fallibilist

"I may be wrong and you may be right, and by an effort, we may get nearer to the truth." (Karl Popper)

Friday, May 04, 2007

FF manifesto

Fianna Fáil launched its manifesto (pdf.) yesterday. This post is nothing like a full analysis; it's just some excerpts I came across in glancing through it. On foreign affairs, the manifesto says:

"Neutrality is central to our vision of Ireland as the bridge between the developed and developing world, the intermediary and facilitator in peace processes, the first on the ground in a major humanitarian crisis – the model UN State for the 21st century. Our policy for the next five years is to Make Neutrality Count. We believe neutrality enhances our standing internationally. Our goal is to use that standing to build peace and deliver development." p12/153 (pdf.)
The document also states an intention to place Ireland "at the heart of UN efforts to respond rapidly to humanitarian and human right crises in the developing world." ibid. The manifesto also promises not to establish diplomatic relations with Burma until Aung San Suu Kyi is released and to press for a complete ban on the use of cluster bombs. p 13/153 The word "terrorism" is nowhere to be found in the document; the only reference to nuclear power is in relation to Sellafield. p 65/153. There is no mention of what should be the E.U.'s policy towards Iran.

The FF manifesto reiterates the Government's commitment to a constitutional amendment on the rights of the child, one of the goals of which is to "put an end to the tragic position which forbids children in long-term care or the children of a marriage from being adopted by loving parents." p 133/153 Another stated goal is to "ensure that the best interests of the child are put centre stage in the adoption and care systems and in all custody disputes." I was under the impression that the latter was
already the law. (See Guardianship of Infants Act 1964, s 4)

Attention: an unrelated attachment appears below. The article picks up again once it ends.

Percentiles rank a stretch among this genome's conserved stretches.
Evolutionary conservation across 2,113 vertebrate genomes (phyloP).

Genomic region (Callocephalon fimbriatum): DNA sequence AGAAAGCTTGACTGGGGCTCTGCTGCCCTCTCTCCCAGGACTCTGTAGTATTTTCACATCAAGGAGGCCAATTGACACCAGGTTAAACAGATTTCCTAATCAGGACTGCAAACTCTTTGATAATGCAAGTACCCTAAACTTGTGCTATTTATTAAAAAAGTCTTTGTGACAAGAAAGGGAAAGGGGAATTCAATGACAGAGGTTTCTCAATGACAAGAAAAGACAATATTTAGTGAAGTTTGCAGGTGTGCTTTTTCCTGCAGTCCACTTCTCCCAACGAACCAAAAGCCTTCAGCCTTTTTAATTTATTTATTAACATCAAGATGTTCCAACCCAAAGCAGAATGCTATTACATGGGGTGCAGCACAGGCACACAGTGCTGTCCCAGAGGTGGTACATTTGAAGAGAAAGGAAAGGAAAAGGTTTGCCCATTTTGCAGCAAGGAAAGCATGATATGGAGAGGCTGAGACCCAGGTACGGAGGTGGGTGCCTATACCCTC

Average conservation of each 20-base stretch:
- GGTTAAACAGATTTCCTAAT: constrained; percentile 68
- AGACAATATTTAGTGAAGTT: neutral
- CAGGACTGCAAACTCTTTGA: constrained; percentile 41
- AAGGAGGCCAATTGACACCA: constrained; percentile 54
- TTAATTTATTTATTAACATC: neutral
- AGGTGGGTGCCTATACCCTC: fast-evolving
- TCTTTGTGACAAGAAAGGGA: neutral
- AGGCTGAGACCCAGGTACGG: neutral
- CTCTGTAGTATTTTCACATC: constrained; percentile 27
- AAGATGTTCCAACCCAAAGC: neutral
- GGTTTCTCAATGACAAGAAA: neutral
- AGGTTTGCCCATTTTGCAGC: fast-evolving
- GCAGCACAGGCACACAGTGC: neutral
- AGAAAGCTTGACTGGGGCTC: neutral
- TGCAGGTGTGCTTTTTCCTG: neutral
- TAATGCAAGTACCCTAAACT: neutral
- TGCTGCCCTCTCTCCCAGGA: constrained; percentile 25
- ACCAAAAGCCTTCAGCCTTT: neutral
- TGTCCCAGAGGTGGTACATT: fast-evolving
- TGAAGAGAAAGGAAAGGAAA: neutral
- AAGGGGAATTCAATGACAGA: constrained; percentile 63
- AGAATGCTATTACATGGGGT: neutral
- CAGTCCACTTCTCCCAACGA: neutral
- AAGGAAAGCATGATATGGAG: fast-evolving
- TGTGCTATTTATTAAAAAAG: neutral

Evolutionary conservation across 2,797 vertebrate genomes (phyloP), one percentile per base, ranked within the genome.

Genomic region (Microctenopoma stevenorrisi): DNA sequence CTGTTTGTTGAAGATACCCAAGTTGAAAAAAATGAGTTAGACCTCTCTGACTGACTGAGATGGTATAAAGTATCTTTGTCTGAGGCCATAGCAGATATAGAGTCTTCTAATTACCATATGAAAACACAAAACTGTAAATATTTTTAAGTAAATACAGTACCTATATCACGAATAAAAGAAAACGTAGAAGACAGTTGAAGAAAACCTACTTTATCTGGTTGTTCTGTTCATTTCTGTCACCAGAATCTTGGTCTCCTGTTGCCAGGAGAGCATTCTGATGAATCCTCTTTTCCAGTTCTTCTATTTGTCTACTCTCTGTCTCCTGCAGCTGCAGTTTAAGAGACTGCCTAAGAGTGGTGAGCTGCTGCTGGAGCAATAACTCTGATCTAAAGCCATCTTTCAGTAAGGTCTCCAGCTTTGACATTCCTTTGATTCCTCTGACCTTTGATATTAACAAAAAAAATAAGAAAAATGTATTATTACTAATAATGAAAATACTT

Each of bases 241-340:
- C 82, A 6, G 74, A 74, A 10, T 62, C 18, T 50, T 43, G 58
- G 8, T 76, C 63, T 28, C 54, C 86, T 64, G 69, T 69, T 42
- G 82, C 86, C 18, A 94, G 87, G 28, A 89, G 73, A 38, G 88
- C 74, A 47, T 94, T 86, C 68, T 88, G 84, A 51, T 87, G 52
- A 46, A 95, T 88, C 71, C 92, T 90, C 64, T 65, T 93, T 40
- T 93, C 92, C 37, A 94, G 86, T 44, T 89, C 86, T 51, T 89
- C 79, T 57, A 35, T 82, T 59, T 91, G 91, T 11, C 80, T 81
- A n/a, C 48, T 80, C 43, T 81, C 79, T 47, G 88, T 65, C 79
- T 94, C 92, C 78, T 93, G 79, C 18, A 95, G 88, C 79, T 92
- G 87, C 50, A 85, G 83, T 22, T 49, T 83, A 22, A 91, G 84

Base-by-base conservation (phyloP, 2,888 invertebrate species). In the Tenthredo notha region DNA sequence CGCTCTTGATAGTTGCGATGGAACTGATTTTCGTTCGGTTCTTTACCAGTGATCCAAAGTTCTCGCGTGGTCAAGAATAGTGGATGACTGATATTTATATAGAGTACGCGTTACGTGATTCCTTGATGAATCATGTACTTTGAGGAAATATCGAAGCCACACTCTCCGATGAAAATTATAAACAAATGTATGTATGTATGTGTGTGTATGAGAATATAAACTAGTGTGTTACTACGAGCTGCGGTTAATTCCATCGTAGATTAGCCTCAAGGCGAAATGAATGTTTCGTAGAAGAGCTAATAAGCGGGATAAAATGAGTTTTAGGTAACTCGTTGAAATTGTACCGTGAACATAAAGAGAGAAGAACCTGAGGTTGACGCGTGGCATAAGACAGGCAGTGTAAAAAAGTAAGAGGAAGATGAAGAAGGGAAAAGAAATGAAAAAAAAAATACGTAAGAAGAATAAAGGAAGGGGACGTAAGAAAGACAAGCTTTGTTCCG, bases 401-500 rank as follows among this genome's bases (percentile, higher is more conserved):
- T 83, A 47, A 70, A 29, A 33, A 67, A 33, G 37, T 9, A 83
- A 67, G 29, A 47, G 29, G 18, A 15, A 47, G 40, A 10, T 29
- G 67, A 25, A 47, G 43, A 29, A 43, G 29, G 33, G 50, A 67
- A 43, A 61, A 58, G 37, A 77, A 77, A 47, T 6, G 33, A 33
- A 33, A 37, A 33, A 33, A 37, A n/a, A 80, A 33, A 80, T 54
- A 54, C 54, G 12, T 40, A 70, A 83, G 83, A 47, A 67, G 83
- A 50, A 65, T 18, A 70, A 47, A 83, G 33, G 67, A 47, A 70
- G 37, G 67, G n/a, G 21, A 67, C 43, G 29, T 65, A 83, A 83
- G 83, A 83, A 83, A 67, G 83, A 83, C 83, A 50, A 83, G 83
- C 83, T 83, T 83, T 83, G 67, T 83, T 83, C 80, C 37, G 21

In relation to the criminal justice system, the manifesto proposes setting up "a Judicial Sentencing Commission under the auspices of the Courts Service ... comprised only of serving judges from each of the State’s courts and its powers will include the power to establish sentencing guidelines." p 103/153. It says these guidelines will "improve the consistency of judicial sentencing without impairing the independence of trial judges in specific cases", but that trial judges will be "required to follow the Commission’s guidelines or to explain why the guidelines are not being followed in any particular case." ibid. Formal annual reviews will be instigated to monitor implementation of the new sentencing and bail regimes mandated under the Criminal Justice Act 2007. p 104/153. There would also be a new provision allowing the D.P.P. to appeal District Court sentences on the grounds of undue leniency. In addition, the "two strikes and you're out" mandatory sentencing regime recently introduced for drug crime by introducing similar proposals in respect of violent crime and sexual offences. ibid. Interestingly, but somewhat vaguely, the FF manifesto pledges to "[i]ntroduce means to ensure that criminal trials can no longer be collapsed because of legal technicalities. This will include legislation and, if necessary, appropriate amendment to the Constitution."

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